LONDON, United Kingdom — Today, BoF can exclusively reveal that London-based startup ASAP54 has raised a total of $3 million from e.ventures, Ceyuan Ventures and Novel TMT, as well as Trends Media Group, Carmen Busquets, James Bilefield, Frederic Court and others. The funding is being used to support the development of its fashion search and discovery app, which leverages a blend of image recognition technology, crowdsourcing and human stylists to help users find and buy fashion products they like.
“I really believe that omni-channel is the future and people will be taking pictures offline and shopping online, and taking pictures online and shopping offline.”
It was the frustration of wasting three hours searching the web for a particular pair of vintage Chanel frames which she had seen offline that first inspired Daniela Cecílio — formerly the chief operating officer of online fashion marketplace Farfetch, founded by her husband José Neves — to launch ASAP54. An avid online shopper, Cecílio envisioned a mobile app that could identify, source and let people purchase the products they encountered — on blogs, social media and in the physical world around them — avoiding the cumbersome process of searching endlessly by keywords or tags and smoothing the path from inspiration to transaction.
“I get inspired by Instagram, fashion blogs, [but] most of them don’t give you enough information,” Cecílio told BoF. “It was always very hard because you would Google, and Google would come up with the worst results. Nothing compared with what you were searching for. I use Polyvore, I use Shopstyle, but no one is focusing on something proper for the fashion industry.”
ASAP54 uses sophisticated visual recognition technology to analyse images uploaded by users — either taken in the wild, or sourced online — to produce a list of associated product recommendations. Users can further refine these results by product category, price range and other criteria. “For everything that couldn’t be matched by the computer, we created bespoke pieces of technology on top of the main technology. So for shoes, for instance, we’ve looked at what is more important when someone is searching for shoes, the texture or the colour? That’s how we’ve refined the technology for fashion,” said Cecílio.
“I’m a heavy user of pretty much all social networks and search engines and what I felt is, if the system doesn’t work, you’re left with no options,” continued Cecílio. “So the idea was, always, we don’t want to disappoint any users,” she explained. As such, if users don’t like the search results they are served, they can crowdsource suggestions from other users, or send their query to a human fashion expert, who will then scour the company’s database for five additional recommendations within 24 hours.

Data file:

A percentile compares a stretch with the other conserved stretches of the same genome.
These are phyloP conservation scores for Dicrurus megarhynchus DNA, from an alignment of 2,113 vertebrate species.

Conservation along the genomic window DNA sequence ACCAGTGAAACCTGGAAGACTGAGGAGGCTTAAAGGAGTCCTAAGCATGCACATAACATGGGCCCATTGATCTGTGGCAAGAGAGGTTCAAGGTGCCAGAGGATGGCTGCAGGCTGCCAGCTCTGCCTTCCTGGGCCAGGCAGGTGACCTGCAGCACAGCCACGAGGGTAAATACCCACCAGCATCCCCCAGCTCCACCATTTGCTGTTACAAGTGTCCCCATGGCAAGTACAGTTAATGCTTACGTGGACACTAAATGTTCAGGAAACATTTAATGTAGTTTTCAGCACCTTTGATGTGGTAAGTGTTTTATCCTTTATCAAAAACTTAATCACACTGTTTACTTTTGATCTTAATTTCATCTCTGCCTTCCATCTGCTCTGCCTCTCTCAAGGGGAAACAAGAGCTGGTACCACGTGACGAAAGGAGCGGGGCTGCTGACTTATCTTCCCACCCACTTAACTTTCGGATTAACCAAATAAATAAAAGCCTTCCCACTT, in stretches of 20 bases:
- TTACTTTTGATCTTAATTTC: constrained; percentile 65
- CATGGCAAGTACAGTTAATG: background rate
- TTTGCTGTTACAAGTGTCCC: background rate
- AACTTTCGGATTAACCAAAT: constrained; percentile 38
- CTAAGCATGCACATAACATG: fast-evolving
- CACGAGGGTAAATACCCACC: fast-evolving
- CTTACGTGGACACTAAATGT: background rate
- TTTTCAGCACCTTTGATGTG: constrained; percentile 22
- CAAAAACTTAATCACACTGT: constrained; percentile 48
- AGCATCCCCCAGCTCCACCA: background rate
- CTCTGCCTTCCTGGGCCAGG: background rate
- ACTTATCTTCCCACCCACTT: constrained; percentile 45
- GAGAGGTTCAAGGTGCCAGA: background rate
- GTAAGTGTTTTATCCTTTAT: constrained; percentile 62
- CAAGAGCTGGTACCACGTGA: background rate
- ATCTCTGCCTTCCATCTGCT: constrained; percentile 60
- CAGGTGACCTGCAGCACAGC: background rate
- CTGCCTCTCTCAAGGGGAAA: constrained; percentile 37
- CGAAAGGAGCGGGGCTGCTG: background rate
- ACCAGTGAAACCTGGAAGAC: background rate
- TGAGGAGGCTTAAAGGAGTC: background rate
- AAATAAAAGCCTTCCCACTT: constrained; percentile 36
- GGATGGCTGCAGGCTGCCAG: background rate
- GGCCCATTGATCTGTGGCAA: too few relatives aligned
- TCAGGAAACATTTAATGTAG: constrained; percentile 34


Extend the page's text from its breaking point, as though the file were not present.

The service lets users purchase recommended products directly from over 150 retailers, including Net-a-Porter, Barneys, J. Crew, Neiman Marcus, Topshop, and Forever 21, earning a commission on sales.
The app is set to launch on February 28th in the US, Europe and Brazil, then roll out to other geographies, such as the Middle East and China, where it could launch as early as September.
Richard Chen, a partner at Beijing-based venture capital firm Ceyuan Ventures, believes ASAP54 has great potential in China, where mobile penetration is high. “The future of technology is mobile, not PC,” he said. “More and more Chinese are shopping online. However, to search these fashion items on mobile is a nightmare. We do not have the graphic search technology like the one ASAP54 has. We believe [the combination of] ASAP54 and China’s 600 million mobile users (still growing) will create endless possibility.”
“My main intention is to really change the way that people interact with fashion,” said Cecílio. “I really believe that omni-channel is the future and people will be taking pictures offline and shopping online, and taking pictures online and shopping offline. There isn’t really a search engine or social application that has cracked that, so I think my aim is to solve that problem. It’s to bridge the gap between what you see and what you shop,” she continued.
“If we want something, we should be able to find it!”